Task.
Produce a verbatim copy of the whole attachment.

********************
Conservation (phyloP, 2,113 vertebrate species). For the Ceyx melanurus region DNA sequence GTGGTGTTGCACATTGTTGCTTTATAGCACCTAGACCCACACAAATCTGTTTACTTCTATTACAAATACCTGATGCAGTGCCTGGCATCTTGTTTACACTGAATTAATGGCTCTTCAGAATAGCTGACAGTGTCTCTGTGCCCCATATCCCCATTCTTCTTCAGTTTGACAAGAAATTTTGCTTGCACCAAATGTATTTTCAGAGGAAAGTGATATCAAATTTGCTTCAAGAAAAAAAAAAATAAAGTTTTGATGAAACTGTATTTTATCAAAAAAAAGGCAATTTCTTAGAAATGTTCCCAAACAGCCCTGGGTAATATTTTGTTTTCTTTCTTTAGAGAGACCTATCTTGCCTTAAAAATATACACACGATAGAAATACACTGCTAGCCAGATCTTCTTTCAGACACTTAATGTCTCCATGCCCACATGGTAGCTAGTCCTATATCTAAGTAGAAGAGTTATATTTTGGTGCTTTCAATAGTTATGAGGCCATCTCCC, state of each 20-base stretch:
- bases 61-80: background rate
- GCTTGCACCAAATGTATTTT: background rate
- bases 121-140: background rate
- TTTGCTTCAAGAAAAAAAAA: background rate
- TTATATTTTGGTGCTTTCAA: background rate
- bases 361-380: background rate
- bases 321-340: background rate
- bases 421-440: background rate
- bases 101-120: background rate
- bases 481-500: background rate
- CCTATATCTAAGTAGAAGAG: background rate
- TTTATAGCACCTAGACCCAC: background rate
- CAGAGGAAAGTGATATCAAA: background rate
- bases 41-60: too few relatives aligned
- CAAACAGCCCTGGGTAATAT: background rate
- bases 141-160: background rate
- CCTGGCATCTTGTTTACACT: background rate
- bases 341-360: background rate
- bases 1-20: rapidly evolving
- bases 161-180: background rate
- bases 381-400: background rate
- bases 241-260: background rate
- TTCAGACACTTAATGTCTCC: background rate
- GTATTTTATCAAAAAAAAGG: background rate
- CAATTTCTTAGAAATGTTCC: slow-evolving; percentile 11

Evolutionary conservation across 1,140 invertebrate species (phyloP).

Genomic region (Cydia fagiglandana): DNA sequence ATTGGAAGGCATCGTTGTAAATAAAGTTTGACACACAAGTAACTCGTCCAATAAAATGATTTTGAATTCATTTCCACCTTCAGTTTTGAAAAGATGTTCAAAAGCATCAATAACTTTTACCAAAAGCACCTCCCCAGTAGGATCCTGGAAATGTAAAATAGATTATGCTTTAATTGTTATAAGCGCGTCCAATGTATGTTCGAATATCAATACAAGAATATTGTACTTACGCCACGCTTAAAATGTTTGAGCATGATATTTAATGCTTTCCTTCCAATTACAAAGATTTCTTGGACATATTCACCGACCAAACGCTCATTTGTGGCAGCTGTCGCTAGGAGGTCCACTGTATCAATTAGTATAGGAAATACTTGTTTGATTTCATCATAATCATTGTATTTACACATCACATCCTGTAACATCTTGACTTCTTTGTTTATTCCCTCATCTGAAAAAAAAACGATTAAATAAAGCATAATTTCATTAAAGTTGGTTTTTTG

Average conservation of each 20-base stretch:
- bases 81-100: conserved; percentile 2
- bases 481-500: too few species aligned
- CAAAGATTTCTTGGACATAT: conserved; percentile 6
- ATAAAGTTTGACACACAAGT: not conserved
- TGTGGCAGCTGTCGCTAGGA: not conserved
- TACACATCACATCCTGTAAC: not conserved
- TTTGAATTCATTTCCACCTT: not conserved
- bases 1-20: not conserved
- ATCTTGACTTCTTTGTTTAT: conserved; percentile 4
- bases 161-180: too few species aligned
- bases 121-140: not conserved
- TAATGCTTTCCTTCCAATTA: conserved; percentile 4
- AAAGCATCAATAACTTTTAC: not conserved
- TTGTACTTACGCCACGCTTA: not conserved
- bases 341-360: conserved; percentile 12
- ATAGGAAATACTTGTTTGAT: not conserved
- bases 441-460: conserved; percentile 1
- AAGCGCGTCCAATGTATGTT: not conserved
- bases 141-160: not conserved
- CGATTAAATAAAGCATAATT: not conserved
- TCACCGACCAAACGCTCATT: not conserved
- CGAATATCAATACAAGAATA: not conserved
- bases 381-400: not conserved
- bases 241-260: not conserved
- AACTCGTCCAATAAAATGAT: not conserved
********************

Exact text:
Conservation (phyloP, 2,113 vertebrate species). For the Ceyx melanurus region DNA sequence GTGGTGTTGCACATTGTTGCTTTATAGCACCTAGACCCACACAAATCTGTTTACTTCTATTACAAATACCTGATGCAGTGCCTGGCATCTTGTTTACACTGAATTAATGGCTCTTCAGAATAGCTGACAGTGTCTCTGTGCCCCATATCCCCATTCTTCTTCAGTTTGACAAGAAATTTTGCTTGCACCAAATGTATTTTCAGAGGAAAGTGATATCAAATTTGCTTCAAGAAAAAAAAAAATAAAGTTTTGATGAAACTGTATTTTATCAAAAAAAAGGCAATTTCTTAGAAATGTTCCCAAACAGCCCTGGGTAATATTTTGTTTTCTTTCTTTAGAGAGACCTATCTTGCCTTAAAAATATACACACGATAGAAATACACTGCTAGCCAGATCTTCTTTCAGACACTTAATGTCTCCATGCCCACATGGTAGCTAGTCCTATATCTAAGTAGAAGAGTTATATTTTGGTGCTTTCAATAGTTATGAGGCCATCTCCC, state of each 20-base stretch:
- bases 61-80: background rate
- GCTTGCACCAAATGTATTTT: background rate
- bases 121-140: background rate
- TTTGCTTCAAGAAAAAAAAA: background rate
- TTATATTTTGGTGCTTTCAA: background rate
- bases 361-380: background rate
- bases 321-340: background rate
- bases 421-440: background rate
- bases 101-120: background rate
- bases 481-500: background rate
- CCTATATCTAAGTAGAAGAG: background rate
- TTTATAGCACCTAGACCCAC: background rate
- CAGAGGAAAGTGATATCAAA: background rate
- bases 41-60: too few relatives aligned
- CAAACAGCCCTGGGTAATAT: background rate
- bases 141-160: background rate
- CCTGGCATCTTGTTTACACT: background rate
- bases 341-360: background rate
- bases 1-20: rapidly evolving
- bases 161-180: background rate
- bases 381-400: background rate
- bases 241-260: background rate
- TTCAGACACTTAATGTCTCC: background rate
- GTATTTTATCAAAAAAAAGG: background rate
- CAATTTCTTAGAAATGTTCC: slow-evolving; percentile 11

Evolutionary conservation across 1,140 invertebrate species (phyloP).

Genomic region (Cydia fagiglandana): DNA sequence ATTGGAAGGCATCGTTGTAAATAAAGTTTGACACACAAGTAACTCGTCCAATAAAATGATTTTGAATTCATTTCCACCTTCAGTTTTGAAAAGATGTTCAAAAGCATCAATAACTTTTACCAAAAGCACCTCCCCAGTAGGATCCTGGAAATGTAAAATAGATTATGCTTTAATTGTTATAAGCGCGTCCAATGTATGTTCGAATATCAATACAAGAATATTGTACTTACGCCACGCTTAAAATGTTTGAGCATGATATTTAATGCTTTCCTTCCAATTACAAAGATTTCTTGGACATATTCACCGACCAAACGCTCATTTGTGGCAGCTGTCGCTAGGAGGTCCACTGTATCAATTAGTATAGGAAATACTTGTTTGATTTCATCATAATCATTGTATTTACACATCACATCCTGTAACATCTTGACTTCTTTGTTTATTCCCTCATCTGAAAAAAAAACGATTAAATAAAGCATAATTTCATTAAAGTTGGTTTTTTG

Average conservation of each 20-base stretch:
- bases 81-100: conserved; percentile 2
- bases 481-500: too few species aligned
- CAAAGATTTCTTGGACATAT: conserved; percentile 6
- ATAAAGTTTGACACACAAGT: not conserved
- TGTGGCAGCTGTCGCTAGGA: not conserved
- TACACATCACATCCTGTAAC: not conserved
- TTTGAATTCATTTCCACCTT: not conserved
- bases 1-20: not conserved
- ATCTTGACTTCTTTGTTTAT: conserved; percentile 4
- bases 161-180: too few species aligned
- bases 121-140: not conserved
- TAATGCTTTCCTTCCAATTA: conserved; percentile 4
- AAAGCATCAATAACTTTTAC: not conserved
- TTGTACTTACGCCACGCTTA: not conserved
- bases 341-360: conserved; percentile 12
- ATAGGAAATACTTGTTTGAT: not conserved
- bases 441-460: conserved; percentile 1
- AAGCGCGTCCAATGTATGTT: not conserved
- bases 141-160: not conserved
- CGATTAAATAAAGCATAATT: not conserved
- TCACCGACCAAACGCTCATT: not conserved
- CGAATATCAATACAAGAATA: not conserved
- bases 381-400: not conserved
- bases 241-260: not conserved
- AACTCGTCCAATAAAATGAT: not conserved